EDU FOOD How to make Schug, one of the greatest condiments of all time


Said Amazon
Jul 30, 2005
So in the last couple of years I've been really interested in Middle Eastern cuisine and out of the many different recipes/sauces/dishes I've made, the hot sauce Schug is one of my favourites. It's originally from Yemen and called Sahawiq, but since there are many countries in the region with slightly different languages and dialects, it is also commonly known as Schug in Israel, Zhug, Shkug, S'hoog, etc. There's a good chance that many places you go will have some version of this hot sauce available.

I make a big batch every few months, as it keeps very well in the fridge, and I wanted to post this so that everyone else can enjoy it.

The way I make my Schug is based on Michael Solomonov's recipe. It uses Serranos as the main pepper base, but you can use Jalapenos if you don't like it too spicy.

Ingredients (For a double batch):
40 serrano Peppers
2 Cups of Chopped Cilantro
2 Cups of Chopped Parsley
One whole bulb of Garlic (I like a lot of garlic in mine)
One tablespoon Kosher salt
Two tablespoons ground Cardamom (Use Cardamom fresh from Pods, not the pre ground stuff. More on that later)
Two tablespoons ground Coriander
Four Tablespoons Lemon Juice
One and a Half Cup Canola Oil


First off, toast your spices. With both coriander and cardamom, I like to buy them whole and toast them per batch, that way they last longer in the Pantry.

With Cardamom, toasting the pods makes the shells brittle and easier to open up to extract the Cardamom itself. I put them in a stainless pan and toss them over medium high heat until they get fragrant and you see little brown spots on the shells. That's around when you know they'll be ready to break apart.


To break them open, there may be a better way to do it than this but I'm not aware of it yet. I like to hold one in my hand, give it a pinch with my fingers to crack it open, and then split it open and scrape out the seeds. This is a very time consuming step and easily takes as long to do this as it takes to make the rest of the recipe.



Cardamom seeds kind of look like mouse poop a little bit.


Here's what two tablespoons of Cardamom seed looks like.



Then, toast your Coriander. Same deal. Toss them over the heat until they're fragrant and you see a bit of colour on them. Note: Both coriander and Cardamom smell absolutely fantastic when toasted.



If you have a spice grinder, throw your spices in and ground until very fine. Reserve for later.

Next up, Serranos.


Wash them off in the sink and then chop the stems off.


Then, coarsely chop them (to better fit in the food processor). You could probably do this while you're knocking the stems off, but I needed content for this post so you're getting multiple pictures.

Next is to take your leafy greens and coarsely chop them.

Then, go get your garlic. Break open the clove and with a flat end of a blade, crush each clove to loosen up the husk for easier peeling.

Finally, take your two lemons, roll them around on your cutting board with the palm of your hand (Firmly) to loosen up the juice inside a little, then juice.

I strongly recommend as with anything else, to use fresh lemons here. I know you can buy lemon juice in the store, but it's not the same.

Now, take your Serranos and other ingredients (EXCEPT the leafy greens and Oil) and throw them in the Food processor. Since I don't have an enormous Food Pro, I like to whirr the Serranos and other ingredients first and then add the Leafy greens. It helps with making enough room to not have to do this in multiple batches.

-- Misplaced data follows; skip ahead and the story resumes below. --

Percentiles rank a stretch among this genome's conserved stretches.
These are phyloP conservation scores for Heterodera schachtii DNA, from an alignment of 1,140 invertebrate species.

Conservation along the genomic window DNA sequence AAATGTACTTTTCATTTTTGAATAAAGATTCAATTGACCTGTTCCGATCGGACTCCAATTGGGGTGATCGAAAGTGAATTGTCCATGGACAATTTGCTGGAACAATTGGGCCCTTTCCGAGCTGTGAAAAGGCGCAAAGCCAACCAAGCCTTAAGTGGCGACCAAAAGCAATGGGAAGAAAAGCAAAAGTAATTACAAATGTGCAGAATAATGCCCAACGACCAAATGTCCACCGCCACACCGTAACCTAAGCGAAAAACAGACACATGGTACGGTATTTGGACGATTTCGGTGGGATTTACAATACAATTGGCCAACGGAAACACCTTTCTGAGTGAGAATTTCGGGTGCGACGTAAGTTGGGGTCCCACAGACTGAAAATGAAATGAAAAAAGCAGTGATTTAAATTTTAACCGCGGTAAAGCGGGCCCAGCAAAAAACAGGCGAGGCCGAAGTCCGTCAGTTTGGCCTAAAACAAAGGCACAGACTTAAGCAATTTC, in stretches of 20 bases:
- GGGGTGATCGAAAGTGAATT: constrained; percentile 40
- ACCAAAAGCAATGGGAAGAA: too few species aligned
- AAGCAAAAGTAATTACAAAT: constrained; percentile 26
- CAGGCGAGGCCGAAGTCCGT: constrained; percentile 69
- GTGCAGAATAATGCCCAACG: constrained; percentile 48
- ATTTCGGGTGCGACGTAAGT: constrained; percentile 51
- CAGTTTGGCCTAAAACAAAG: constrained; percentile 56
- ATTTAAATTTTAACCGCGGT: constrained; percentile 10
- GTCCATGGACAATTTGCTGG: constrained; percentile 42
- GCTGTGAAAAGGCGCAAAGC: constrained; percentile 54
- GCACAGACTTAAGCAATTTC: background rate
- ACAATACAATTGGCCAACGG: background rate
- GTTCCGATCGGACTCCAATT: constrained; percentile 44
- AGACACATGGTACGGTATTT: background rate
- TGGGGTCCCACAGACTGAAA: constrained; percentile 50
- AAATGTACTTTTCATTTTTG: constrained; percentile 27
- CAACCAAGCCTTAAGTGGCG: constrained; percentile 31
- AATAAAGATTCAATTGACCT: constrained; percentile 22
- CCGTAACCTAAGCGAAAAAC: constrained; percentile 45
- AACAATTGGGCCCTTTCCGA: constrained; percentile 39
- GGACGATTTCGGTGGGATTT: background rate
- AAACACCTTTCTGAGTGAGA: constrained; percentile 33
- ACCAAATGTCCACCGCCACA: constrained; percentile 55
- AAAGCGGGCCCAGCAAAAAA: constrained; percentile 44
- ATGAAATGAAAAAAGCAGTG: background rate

I buzz this mixture for a few minutes, occasionally stopping to scrape down the sides, until I'm left with a coarse green paste. Try to process long enough to eliminate any large chunks of stem or leaf.


When finished processing, It should look something like this:

Take your finished Paste, and empty into a bowl.

Then, add your canola oil and stir with a fork to combine with your paste.

This shouldn't look like a smooth, consistent should be greeny, streaky and oily.

Store in a large mason jar and place in the fridge. Since it's full of salt and oil it lasts for quite a while in the fridge, so don't feel bad about making a large batch.

Serve with just about anything. It goes great with rice and chicken, on eggs, and especially on Laffa bread and hummus.

Hope you enjoyed, and I hope someone ends up making Schug because of this thread. I promise you will not be disappointed, and it will become a staple in your diet.


Escape Goat
May 6, 2001
btw i will try this, need a fucking food processor though, don't have any more room for kitchen gadgets


OT Supporter
Apr 22, 2005
After breaking apart the garlic bulb, throw the cloves in a shaker bottle or cocktail mixer and shake like crazy to get them all out of their skin things. Better than getting garlic all under your nails imo.


Said Amazon
Jul 30, 2005
After breaking apart the garlic bulb, throw the cloves in a shaker bottle or cocktail mixer and shake like crazy to get them all out of their skin things. Better than getting garlic all under your nails imo.
I just nip the ends off, crush them with the flat of a blade and the husk basically falls off by itself.
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Well-Known Member
Feb 5, 2005
:bigthumb: thanks for sharing. i love fresh hot sauces full of herbs and garlic. i almost always have a jar of simple chopped up thai chilis in vinegar in the fridge. will have to add a batch of this.
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